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Authorities discuss celebratory gunfire prevention

By Joel Hall

jhall@news-daily.com

On New Year's Eve of 2008, a bullet fired by a gun owner celebrating the new year landed in the center of Riverdale resident Arthur Hughes' dinning room. Hughes, an Army veteran of Operations Desert Shield and Desert Storm, wears the bullet on a lanyard around his neck as a reminder of what could have happened.

"It just missed the table," Hughes said. "If somebody had backed from the table, they would have been in the line of fire."

Fast forward to New Year's Eve 2010: Marquel Peters, a 4-year-old attending a DeKalb County church's watch night service was struck and killed -- as he sat in a pew -- by a bullet fired from miles away.

Now, just a week before Fourth of July celebrations, Hughes and a handful of law enforcement officials from Clayton, Fulton, and DeKalb counties met in Riverdale to discuss ways the community can help prevent other celebratory gunfire deaths and injuries from occurring. The first organizational meeting for "Operation Stop" took place at Riverdale City Hall on Friday. Hughes, who is leading the effort, said the purpose is to bring more attention to the dangers of celebratory gunfire, and to organize citizens to discourage their neighbors from reckless gun use.

"We're getting ready to go into our Fourth of July weekend, and people wiggle it [gunfire] into their celebrations," Hughes said. "On New Year's Eve, there is no limit. Personal property has been damaged, animal and human injuries happen, and last year, we had a child who was killed when a bullet came down in the middle of the church. We know we can't stop them [from firing weapons], but we can make them think about it."

Maj. Joseph Woodall, of the Clayton County Police Department, said celebratory gunfire is an ongoing challenge facing many police agencies, around the holidays. He said ignorance is often the culprit. "I think people see it on television, and they don't realize it is a dangerous act," Woodall said. "They don't realize that every projectile that goes up, comes back down to Mother Earth at some point. To me, it's the same as firing into a crowd. We just want to make sure people know it's an illegal, jailable act.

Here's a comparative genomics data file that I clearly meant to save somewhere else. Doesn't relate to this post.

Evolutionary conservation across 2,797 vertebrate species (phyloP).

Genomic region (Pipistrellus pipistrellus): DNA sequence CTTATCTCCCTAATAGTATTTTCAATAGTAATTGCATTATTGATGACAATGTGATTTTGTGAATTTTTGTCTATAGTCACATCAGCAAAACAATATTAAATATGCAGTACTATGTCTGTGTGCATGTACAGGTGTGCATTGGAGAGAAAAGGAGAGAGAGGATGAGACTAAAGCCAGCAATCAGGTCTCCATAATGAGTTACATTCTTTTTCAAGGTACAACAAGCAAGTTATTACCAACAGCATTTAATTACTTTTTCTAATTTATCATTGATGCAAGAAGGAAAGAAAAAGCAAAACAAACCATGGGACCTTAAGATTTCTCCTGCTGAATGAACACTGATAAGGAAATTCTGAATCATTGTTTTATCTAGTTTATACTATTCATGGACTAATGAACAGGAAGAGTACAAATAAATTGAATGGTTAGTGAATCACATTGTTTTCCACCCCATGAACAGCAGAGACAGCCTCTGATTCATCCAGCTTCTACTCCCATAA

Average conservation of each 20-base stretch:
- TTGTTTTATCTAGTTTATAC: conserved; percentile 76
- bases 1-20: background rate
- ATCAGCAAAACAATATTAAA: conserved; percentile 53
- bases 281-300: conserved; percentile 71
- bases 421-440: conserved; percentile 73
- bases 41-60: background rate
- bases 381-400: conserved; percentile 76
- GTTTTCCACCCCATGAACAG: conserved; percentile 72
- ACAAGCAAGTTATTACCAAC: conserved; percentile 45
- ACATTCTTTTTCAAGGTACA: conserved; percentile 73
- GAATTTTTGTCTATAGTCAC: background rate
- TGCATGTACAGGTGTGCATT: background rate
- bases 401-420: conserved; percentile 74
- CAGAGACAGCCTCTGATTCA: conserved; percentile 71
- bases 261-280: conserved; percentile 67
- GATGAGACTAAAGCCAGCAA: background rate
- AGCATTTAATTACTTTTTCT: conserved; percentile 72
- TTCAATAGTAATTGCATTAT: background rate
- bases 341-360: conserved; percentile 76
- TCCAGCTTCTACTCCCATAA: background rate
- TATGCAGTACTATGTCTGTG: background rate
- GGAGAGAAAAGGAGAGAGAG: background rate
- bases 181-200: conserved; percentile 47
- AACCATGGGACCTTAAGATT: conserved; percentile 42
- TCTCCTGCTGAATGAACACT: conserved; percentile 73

"The charges we put on folks ranges from reckless conduct to discharging a firearm near a public roadway," he added. "Both are misdemeanors, which result in up to a $1,000 fine, or up to a year in jail."

During the meeting with law enforcement officials, Hughes discussed several incidents dating from the year 2000, in which local bystanders had been wounded by celebratory gunfire. He said he would like to organize businesses and home owners to post signs discouraging celebratory gunfire around the holidays, and said he is working on an advertising campaign with local musicians. "We are working with some people to come up with a jingle," Hughes said. "We want it to be as strong as 'Click It or Ticket.'"

Lt. D.C. Thomas, of the DeKalb County Police Department, said the Peters shooting was a "tragic situation" in DeKalb County, and that churches and politicians can help prevent such incidents by spreading the message. "If we can get more clergy and politicians involved, the message will get out more quickly," he said. "We have to get more public awareness about it, because a lot people don't realize that it could be their child the next time."

Riverdale Police Chief Samuel Patterson said he would attempt to work with other local police chiefs to come up with an action plan. "We, often times, assume things just happen ... but people need to make these things happen," he said. "We probably need to gather a diverse group of people from across the community to talk about what exactly we want to accomplish."